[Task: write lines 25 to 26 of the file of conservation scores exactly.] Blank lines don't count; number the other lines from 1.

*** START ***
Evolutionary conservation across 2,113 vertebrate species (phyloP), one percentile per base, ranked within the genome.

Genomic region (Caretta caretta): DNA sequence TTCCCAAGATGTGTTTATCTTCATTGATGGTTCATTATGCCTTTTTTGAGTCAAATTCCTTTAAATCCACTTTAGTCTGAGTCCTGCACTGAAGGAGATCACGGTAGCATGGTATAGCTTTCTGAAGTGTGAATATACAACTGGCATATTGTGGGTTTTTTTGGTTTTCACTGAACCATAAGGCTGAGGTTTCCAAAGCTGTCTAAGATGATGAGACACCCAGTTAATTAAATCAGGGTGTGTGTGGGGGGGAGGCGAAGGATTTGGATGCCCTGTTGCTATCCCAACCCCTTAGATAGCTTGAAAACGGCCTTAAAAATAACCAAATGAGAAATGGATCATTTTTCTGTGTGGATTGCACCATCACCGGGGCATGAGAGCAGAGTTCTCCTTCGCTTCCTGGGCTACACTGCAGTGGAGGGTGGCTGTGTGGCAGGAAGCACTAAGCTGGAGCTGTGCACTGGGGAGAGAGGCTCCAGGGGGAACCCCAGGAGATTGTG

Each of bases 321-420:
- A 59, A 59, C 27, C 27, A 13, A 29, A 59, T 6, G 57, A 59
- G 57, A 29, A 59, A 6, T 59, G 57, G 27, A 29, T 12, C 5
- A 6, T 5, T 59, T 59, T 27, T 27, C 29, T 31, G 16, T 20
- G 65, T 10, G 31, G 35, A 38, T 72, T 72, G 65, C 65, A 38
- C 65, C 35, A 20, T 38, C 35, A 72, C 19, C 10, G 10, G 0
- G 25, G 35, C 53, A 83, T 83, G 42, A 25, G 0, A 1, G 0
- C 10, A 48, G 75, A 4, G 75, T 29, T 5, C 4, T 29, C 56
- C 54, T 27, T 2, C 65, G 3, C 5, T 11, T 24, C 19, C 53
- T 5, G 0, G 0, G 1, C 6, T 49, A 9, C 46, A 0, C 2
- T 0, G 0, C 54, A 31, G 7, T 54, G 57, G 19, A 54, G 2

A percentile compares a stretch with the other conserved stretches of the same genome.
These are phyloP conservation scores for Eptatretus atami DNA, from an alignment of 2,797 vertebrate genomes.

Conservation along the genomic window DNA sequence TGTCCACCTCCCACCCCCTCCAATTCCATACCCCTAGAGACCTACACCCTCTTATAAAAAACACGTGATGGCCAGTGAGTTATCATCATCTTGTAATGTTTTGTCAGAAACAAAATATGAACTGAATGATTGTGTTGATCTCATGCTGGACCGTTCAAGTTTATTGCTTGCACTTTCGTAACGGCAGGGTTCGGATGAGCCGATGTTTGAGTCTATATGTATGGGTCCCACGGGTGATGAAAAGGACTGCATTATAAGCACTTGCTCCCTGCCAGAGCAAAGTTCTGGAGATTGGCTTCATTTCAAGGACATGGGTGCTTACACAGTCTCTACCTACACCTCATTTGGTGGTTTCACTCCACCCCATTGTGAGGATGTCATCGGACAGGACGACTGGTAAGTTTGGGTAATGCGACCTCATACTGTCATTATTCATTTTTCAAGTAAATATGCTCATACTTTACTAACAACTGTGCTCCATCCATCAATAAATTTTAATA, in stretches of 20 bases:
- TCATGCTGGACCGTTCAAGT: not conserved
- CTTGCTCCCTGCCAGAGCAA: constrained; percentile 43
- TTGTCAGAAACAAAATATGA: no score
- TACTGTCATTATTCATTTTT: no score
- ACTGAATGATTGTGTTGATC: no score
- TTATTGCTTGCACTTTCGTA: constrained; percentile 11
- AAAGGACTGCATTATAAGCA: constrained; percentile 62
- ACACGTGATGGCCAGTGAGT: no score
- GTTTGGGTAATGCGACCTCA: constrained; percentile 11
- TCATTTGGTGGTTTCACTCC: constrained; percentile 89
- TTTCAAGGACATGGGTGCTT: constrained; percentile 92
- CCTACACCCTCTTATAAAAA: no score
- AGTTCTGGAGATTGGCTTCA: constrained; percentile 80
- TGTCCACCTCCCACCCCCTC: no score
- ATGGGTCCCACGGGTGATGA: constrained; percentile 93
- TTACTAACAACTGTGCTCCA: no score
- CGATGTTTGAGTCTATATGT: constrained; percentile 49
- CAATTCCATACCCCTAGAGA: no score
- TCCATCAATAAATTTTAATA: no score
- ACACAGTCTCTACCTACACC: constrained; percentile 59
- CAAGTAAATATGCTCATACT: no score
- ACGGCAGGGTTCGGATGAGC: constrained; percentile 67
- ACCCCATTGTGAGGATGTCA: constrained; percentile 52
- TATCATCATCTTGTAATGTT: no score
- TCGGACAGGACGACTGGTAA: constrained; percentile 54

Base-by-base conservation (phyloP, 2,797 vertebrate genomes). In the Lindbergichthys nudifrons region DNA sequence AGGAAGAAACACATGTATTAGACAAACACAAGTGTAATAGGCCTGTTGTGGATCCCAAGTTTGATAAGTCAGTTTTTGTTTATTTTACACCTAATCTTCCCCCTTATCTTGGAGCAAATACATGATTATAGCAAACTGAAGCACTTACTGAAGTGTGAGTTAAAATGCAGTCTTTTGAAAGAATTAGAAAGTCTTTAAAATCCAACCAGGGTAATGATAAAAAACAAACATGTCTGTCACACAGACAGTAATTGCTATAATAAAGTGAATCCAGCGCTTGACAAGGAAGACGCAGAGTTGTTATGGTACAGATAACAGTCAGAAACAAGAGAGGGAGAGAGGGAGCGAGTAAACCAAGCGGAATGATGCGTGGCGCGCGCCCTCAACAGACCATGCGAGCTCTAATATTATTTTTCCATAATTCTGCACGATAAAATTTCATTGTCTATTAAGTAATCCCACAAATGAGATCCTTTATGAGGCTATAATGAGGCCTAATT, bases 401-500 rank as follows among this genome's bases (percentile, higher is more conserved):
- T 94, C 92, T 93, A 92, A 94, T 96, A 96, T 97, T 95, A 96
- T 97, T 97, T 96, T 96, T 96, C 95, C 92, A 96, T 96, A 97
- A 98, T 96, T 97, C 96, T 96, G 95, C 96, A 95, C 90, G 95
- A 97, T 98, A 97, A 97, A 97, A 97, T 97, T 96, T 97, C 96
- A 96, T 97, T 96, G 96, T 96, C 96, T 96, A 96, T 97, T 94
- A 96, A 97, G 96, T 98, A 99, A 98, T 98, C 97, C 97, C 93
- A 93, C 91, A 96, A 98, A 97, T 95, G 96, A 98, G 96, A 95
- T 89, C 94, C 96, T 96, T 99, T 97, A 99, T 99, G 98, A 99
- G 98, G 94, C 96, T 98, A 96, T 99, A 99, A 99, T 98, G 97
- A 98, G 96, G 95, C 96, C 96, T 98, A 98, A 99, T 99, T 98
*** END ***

- GTTTGGGTAATGCGACCTCA: constrained; percentile 11
- TCATTTGGTGGTTTCACTCC: constrained; percentile 89